The Death of Innovation Pt I

User Rating: 1 | Yoshi's Island DS DS
I assume something along these lines must've happened over at Nintendo HQ before the creation of this crap: "Hey guys! We've come to a sudden realization that our new IPs suck! No one wants to play Pikmin or Odama! Our industry is bereft of ideas and we can't make decent games anymore. So, how about we milk a few of our old IPs and serve them again to prove we're still relevant? Oh but wait! We'll surely be busy milking off all of our old-and-tired IPs at once, so let's give one to Artoon for development! You know, Artoon? The guys who made Pinobee and barely anything else? What do you mean you don't know what a Pinobee is? I can already smell the success!" Well, here it is…Yoshi's Island *ahem* DS.

For the uninitiated, Yoshi's Island was a wonderful game and a huge success back in 1995, when it was released for the SNES. Its charming visuals along with the tight gameplay provided one of the most solid videogame experiences of the nineties. It wasn't revolutionary or anything but it sure gave a fresh breath to the series and became a landmark in Nintendo games (back when they actually used to be good). This is primarily what Artoon tried to get advantage of here – the gameplay recipe of the first game is already done, so all that's left is to implement it once more! Unfortunately, as they're utterly talentless game developers, they failed to pull even that off.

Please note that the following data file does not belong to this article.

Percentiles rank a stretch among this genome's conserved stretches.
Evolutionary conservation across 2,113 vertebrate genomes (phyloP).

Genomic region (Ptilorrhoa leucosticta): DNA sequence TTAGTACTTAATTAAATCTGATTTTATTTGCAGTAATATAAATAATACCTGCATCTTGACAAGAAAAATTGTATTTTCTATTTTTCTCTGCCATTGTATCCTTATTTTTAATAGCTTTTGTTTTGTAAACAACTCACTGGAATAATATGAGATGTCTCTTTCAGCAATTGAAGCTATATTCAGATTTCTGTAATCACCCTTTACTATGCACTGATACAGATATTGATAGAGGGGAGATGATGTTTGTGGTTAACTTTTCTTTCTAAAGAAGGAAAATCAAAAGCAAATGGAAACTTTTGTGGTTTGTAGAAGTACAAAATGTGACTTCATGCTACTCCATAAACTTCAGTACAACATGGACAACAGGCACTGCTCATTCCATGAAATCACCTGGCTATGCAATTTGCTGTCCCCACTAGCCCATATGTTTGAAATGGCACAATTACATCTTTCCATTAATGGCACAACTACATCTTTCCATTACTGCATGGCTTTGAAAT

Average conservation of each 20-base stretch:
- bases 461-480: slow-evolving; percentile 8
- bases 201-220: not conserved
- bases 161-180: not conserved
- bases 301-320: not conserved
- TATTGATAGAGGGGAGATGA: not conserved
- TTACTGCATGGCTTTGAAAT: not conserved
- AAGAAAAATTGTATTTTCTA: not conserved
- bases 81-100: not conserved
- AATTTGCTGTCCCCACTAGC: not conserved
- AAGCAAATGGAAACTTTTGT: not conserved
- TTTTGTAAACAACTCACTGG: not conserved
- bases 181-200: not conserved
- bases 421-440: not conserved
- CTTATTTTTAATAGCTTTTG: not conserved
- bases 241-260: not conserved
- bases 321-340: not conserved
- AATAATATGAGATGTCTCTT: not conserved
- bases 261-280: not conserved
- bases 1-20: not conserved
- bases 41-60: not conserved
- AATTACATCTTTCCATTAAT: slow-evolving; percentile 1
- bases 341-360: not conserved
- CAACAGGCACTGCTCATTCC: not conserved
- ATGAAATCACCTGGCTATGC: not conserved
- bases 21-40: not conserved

For starters, you'll notice that this looks exactly alike to the original game, and I don't mean just visuals; they copied and pasted the same formula and world layout and they called it new game. Hell, even the enemy, monkey and object sprites are from the original game. The only difference here is that some stuff are missing (like the various power-ups) and that there are 5 worlds instead of 6. It might sound short (and that's not far from the truth), but it's more than you'll ever need after playing it.